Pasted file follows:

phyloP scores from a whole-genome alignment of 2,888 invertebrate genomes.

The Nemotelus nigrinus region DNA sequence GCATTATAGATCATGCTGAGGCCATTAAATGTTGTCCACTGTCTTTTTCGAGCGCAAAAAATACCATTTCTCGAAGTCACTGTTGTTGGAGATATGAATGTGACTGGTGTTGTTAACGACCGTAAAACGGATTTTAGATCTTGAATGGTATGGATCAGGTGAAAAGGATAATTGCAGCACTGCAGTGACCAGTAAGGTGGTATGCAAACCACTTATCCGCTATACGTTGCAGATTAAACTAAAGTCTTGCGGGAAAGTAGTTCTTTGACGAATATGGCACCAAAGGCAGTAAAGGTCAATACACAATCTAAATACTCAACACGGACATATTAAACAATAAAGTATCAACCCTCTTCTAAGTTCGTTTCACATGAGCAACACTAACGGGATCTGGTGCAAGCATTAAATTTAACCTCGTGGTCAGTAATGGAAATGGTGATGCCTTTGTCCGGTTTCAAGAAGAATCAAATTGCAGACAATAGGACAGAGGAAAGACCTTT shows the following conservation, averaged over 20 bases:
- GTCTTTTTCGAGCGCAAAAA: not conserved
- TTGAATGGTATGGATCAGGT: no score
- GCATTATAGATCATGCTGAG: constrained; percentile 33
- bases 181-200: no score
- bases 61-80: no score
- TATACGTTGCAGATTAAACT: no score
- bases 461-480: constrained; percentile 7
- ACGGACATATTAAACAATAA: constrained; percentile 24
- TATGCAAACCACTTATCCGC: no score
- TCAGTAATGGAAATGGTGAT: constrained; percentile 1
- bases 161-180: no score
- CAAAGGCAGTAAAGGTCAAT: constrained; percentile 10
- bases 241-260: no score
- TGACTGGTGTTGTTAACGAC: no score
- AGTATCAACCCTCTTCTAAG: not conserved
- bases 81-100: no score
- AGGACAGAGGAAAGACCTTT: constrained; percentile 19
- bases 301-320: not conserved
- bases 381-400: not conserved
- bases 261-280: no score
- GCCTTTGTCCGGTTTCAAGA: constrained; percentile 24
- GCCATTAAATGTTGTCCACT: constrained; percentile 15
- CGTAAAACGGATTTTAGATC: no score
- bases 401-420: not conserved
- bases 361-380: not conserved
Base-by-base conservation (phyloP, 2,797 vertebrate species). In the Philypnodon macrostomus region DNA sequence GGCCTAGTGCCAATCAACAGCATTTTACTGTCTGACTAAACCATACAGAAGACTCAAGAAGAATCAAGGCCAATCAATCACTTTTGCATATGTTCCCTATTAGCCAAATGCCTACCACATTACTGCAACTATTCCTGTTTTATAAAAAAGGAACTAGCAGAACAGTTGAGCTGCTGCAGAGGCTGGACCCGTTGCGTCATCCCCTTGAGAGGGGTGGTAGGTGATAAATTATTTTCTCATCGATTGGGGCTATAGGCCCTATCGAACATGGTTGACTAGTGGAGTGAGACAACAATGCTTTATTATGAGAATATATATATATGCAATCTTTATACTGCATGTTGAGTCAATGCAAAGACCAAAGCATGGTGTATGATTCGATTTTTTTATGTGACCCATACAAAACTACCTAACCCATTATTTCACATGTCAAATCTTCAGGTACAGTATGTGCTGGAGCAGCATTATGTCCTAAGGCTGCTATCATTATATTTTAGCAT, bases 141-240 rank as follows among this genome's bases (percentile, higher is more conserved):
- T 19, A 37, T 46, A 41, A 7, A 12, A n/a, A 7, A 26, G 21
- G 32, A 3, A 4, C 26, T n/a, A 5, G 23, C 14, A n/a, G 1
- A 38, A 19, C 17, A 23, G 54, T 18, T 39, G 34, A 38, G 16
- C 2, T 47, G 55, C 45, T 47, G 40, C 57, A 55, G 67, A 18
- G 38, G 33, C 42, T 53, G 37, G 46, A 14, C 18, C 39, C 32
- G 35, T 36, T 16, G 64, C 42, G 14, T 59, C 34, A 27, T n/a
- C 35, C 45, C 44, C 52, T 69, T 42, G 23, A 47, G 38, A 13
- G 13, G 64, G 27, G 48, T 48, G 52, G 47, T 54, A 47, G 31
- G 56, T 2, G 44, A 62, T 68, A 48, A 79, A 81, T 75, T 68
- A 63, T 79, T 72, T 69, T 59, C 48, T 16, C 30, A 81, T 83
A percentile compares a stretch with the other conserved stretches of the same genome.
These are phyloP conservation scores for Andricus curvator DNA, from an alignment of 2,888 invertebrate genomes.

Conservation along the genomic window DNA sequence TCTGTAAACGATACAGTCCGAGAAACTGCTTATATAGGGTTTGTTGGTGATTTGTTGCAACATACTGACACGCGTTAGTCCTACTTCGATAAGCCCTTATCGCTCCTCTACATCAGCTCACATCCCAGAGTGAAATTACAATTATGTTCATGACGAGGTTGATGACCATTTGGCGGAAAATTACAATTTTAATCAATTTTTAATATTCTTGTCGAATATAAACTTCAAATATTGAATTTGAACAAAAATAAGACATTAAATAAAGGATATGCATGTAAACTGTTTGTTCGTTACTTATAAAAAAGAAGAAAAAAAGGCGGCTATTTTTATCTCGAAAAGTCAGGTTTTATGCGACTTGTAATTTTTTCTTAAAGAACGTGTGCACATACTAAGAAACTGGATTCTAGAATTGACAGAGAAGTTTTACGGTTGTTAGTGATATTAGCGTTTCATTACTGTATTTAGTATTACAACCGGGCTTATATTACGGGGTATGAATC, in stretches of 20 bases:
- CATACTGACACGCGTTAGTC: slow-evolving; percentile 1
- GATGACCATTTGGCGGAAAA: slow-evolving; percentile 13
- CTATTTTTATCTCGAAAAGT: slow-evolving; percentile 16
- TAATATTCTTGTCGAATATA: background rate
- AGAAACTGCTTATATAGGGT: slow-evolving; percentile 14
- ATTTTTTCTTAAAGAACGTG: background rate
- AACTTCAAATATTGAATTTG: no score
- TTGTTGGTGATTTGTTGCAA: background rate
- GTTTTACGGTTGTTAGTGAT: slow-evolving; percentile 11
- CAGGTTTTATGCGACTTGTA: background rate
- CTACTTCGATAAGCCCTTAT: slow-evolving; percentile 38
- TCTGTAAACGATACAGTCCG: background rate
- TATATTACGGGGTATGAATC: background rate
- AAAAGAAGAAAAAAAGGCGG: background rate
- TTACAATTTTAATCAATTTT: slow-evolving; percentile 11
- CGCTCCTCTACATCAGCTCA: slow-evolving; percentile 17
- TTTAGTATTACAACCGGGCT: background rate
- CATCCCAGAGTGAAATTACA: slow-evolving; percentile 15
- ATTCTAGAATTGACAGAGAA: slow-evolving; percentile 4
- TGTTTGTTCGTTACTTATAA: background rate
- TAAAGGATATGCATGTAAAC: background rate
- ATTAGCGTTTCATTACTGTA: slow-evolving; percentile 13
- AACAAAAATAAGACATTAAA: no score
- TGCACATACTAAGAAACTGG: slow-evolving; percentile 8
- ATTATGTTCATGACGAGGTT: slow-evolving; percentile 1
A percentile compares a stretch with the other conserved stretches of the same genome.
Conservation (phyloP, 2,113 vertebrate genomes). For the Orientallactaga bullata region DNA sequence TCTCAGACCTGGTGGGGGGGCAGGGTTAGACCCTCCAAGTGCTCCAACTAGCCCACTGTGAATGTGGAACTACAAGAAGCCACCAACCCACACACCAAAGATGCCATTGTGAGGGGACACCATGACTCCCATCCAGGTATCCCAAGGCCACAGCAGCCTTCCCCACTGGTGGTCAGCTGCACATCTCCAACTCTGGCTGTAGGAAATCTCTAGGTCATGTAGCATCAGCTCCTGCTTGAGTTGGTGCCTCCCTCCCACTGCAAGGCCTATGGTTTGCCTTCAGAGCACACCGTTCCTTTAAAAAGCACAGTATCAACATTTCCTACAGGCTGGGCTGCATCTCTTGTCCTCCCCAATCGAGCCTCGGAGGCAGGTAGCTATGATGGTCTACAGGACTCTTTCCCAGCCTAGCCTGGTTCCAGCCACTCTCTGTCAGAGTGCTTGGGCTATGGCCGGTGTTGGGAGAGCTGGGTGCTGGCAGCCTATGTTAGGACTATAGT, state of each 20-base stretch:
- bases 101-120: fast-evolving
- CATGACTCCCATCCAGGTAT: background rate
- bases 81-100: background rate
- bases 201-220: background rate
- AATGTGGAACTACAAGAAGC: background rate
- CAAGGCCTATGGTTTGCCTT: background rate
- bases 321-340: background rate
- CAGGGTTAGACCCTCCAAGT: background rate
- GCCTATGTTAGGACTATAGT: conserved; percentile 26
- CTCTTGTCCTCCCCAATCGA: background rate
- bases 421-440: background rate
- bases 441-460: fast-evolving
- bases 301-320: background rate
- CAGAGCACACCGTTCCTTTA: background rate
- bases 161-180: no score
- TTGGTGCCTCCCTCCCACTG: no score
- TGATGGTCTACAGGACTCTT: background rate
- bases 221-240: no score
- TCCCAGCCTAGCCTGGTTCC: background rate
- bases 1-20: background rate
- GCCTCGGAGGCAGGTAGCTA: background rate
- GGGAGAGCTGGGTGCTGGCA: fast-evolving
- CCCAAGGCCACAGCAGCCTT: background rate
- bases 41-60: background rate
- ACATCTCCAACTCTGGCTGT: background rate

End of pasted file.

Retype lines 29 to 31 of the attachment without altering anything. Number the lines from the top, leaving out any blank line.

- T 19, A 37, T 46, A 41, A 7, A 12, A n/a, A 7, A 26, G 21
- G 32, A 3, A 4, C 26, T n/a, A 5, G 23, C 14, A n/a, G 1
- A 38, A 19, C 17, A 23, G 54, T 18, T 39, G 34, A 38, G 16